Leaders are responsible for motivating their teams. While every leader wants to be surrounded by go-getters, nobody will care about a company like its head honcho does. Executives highlight how employees will benefit from the company's success, and they try to make their enthusiasm for the company infectious.
Unfortunately, other leader attitudes are also contagious. A 2017 Mental Health America and the Faas Foundation survey revealed that most employees aren't happy at work -- and 71 percent want to leave their jobs. Besides a lack of recognition, they cited stress as the biggest factor behind their unhappiness.
That hurts employers, too-- significant stress results in decreased productivity and increased absenteeism. Research from Harvard and Stanford universities indicates it can get worse: Overwhelming workloads and unreasonable demands from employers are two reasons more than 120,000 workplace deaths occur each year.
So how can you as a leader stop fueling employees' stress and stop letting them absorb their own? Here, four easy ways:
1. Distinguish what's 'normal' from what's not.
While we used to consider 40-hour work weeks the norm, the average workweek is now 47 hours. We've added nearly a full day. While technology has streamlined and automated tasks, we keep finding new ones to replace them.
That means we've bumped up our expectations of "normal" to include expanded workloads and additional responsibilities. What used to seem like high stress now seems typical, but that's not necessarily a good thing.
James Lenhoff, a certified financial planner and the author of Living a Rich Life, says the problem is that stress incrementally creeps up; "normal" is 60 hours, then 65, then 75. "And when leaders shift their normal," he explained to me, "everyone else's normal is expected to shift with them. If a leader works 65 hours per week, his team's not going to leave because they're afraid he'll think less of them. And once the whole team shifts that way, it's hard to give up that ground because it costs you something."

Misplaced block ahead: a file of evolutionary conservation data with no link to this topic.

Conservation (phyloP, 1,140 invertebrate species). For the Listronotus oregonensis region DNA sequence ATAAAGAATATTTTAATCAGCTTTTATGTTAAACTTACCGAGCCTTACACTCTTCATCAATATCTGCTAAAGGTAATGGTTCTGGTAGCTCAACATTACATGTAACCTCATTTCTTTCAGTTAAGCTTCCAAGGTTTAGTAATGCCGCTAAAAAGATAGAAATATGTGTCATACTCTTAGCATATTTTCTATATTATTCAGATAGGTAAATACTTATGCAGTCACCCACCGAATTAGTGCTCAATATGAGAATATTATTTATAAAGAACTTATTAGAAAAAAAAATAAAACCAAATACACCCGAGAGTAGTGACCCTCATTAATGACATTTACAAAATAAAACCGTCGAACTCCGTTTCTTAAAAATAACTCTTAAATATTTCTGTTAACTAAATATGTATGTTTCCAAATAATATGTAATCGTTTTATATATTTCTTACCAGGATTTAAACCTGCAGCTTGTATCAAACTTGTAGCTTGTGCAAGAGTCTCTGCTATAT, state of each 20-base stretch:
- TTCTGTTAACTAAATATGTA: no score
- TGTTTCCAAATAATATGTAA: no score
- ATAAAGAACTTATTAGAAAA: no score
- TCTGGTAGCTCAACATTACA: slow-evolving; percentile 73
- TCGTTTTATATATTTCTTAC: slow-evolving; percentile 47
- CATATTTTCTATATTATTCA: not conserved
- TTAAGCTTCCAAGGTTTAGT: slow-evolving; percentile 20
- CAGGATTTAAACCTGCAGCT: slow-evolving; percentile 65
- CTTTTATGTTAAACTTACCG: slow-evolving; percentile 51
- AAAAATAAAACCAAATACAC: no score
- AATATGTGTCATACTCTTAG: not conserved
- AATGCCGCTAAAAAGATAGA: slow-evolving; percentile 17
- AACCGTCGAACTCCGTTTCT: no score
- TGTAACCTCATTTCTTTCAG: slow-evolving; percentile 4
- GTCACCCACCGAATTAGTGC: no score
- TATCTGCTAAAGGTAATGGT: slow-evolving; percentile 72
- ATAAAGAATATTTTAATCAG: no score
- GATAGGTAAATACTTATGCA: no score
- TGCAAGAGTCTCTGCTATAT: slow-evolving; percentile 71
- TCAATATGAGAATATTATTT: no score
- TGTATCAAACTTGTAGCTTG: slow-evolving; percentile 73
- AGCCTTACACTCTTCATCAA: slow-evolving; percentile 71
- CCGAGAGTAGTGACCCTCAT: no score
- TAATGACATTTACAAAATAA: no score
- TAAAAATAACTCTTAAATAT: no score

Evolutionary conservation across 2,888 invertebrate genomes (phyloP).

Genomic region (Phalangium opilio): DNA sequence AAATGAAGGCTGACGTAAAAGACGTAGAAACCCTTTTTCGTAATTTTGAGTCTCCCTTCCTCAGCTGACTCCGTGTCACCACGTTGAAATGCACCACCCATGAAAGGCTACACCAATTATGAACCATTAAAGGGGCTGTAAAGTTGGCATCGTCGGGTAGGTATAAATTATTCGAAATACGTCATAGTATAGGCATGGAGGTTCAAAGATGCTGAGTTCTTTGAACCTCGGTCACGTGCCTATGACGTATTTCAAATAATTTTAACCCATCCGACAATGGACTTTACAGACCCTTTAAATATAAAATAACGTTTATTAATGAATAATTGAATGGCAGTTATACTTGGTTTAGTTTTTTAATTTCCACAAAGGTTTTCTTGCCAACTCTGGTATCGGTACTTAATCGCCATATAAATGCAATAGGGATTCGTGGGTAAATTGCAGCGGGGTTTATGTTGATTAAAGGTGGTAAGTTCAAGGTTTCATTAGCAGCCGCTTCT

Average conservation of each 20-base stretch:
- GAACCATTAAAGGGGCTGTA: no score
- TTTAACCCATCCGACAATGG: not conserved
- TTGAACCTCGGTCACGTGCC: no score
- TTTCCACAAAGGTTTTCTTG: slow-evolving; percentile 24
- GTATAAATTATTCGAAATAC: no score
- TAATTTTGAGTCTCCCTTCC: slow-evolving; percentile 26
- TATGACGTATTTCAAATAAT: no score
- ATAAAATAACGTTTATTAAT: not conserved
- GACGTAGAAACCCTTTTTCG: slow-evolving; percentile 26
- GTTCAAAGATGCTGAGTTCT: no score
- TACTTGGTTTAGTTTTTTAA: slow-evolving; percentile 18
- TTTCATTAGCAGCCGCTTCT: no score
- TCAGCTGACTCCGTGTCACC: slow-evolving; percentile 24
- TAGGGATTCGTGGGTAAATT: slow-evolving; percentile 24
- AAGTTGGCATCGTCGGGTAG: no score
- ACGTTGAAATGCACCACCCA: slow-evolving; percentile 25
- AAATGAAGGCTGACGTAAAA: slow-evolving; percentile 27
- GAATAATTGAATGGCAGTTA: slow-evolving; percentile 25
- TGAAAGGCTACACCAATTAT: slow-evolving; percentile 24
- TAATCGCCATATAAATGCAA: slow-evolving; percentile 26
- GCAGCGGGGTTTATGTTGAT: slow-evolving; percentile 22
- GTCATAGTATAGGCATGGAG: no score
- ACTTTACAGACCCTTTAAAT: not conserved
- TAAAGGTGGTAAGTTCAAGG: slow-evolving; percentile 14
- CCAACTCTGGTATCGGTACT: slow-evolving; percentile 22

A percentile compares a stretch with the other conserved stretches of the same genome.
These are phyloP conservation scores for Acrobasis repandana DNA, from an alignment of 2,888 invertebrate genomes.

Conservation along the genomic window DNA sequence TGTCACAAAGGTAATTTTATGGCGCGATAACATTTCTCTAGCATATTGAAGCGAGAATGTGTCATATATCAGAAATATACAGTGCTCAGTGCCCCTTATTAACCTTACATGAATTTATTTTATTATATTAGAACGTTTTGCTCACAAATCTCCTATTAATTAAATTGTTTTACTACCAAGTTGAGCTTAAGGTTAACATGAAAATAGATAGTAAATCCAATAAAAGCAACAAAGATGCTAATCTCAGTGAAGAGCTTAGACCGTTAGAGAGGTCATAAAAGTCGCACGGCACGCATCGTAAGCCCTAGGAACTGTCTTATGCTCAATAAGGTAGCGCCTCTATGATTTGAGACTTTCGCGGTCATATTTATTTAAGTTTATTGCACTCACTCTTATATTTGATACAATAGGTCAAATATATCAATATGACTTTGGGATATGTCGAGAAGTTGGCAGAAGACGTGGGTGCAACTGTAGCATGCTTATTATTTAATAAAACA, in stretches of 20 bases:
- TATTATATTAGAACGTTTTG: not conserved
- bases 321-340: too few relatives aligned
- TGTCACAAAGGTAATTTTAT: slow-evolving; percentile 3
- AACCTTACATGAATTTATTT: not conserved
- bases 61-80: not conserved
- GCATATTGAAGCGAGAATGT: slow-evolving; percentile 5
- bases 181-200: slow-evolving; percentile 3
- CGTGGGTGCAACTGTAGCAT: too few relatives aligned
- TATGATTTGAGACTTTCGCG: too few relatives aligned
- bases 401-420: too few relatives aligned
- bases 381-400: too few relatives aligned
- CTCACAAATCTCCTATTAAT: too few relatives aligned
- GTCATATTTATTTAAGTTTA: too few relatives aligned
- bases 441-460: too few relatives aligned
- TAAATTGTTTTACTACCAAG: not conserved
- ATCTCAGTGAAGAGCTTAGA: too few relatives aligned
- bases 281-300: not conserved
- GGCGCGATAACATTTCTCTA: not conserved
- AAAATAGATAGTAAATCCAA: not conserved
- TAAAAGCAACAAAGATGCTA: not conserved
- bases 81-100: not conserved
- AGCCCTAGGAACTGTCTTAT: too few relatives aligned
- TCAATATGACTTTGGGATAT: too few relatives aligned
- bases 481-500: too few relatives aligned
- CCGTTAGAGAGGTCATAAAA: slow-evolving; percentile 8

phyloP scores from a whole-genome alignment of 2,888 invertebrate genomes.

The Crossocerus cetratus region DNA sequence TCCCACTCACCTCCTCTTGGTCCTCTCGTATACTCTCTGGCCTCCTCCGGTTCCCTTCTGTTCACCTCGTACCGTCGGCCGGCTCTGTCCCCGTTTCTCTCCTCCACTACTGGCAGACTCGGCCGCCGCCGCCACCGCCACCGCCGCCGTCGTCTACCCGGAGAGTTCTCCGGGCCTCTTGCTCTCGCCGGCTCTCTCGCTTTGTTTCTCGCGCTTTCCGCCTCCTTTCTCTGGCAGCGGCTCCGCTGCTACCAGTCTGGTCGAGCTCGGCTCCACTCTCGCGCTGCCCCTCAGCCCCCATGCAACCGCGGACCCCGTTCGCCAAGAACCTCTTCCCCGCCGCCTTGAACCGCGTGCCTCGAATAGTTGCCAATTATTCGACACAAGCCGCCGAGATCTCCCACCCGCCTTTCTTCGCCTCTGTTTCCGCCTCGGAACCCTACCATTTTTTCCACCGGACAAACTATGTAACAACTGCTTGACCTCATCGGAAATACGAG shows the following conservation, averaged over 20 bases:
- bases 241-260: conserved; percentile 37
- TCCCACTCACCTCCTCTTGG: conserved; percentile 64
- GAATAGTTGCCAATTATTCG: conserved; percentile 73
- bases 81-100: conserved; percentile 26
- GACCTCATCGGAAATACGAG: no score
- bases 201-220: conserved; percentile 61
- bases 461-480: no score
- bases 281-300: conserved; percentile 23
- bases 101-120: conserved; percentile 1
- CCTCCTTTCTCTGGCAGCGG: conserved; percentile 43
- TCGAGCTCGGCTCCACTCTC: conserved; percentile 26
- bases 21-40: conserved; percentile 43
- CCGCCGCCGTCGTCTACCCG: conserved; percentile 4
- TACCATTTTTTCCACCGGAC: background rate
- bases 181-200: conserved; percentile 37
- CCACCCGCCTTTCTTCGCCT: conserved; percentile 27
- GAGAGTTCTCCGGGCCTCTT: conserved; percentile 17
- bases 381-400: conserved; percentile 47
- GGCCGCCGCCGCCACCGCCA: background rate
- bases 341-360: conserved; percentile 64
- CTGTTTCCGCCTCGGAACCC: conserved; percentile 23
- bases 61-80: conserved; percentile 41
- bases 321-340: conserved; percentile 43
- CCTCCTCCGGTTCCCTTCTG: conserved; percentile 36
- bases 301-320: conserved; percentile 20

That's how companies end up asking an employee to take on the work of three people "temporarily" and never find the other two-- it's clearly possible for one person to do it all. Whether it's sustainable is another question.
2. Be careful of the signals you send as a leader.
By ratcheting up their own capacity to work or absorb stress, leaders send silent signals that they expect employees to do the same. "Do as I say, not as I do" doesn't work: Smart employees know leaders want to promote and empower people who act like them.
3. Embrace limitations.
Lenhoff told me that it's good to remember that once you-- or your employees-- do something, a precedent has been set. If an expectation can't be met over the long haul, it's best to call that out early or avoid setting the expectation altogether.
If you're asking an employee to work late, make it clear it's an isolated request. If a client's asking for special arrangements, ask questions to determine why. Is it reasonable? Are you afraid the client will take a mile if you give an inch? Think about how this special treatment will impact your team, and respond accordingly.
One of the businesses I started was seasonal; some weeks demanded more than 50 hours of work. My team appreciated the heads-up when those periods were approaching-- and the flexibility I could offer when they weren't.
4. Develop a solid routine.
Part of getting stressed-- and leaking it on the people around us-- has to do with how we begin and end our days. If we check email first thing and wrap up our evenings by the glow of the smartphone, we're never letting ourselves come down from workday stress.
Instead, create margins by preparing for what's to come. Get up earlier than the rest of your family to think or read in silence. Start a gratitude journal. Go on walks to start your day with some literal fresh air. When the day's over, do the same thing: Turn off your notifications. Give yourself permission to experience something beyond work.
I didn't start with a morning routine. After years of going at it hard, I embraced meditation and journaling to stay grounded through high stress.
Leaders embrace motivating their teams, but they can't delude themselves that their bad behaviors don't have equal influence. By decreasing your own stress and keeping your expectations realistic, you can help employees see their jobs as fulfilling-- not stress-inducing.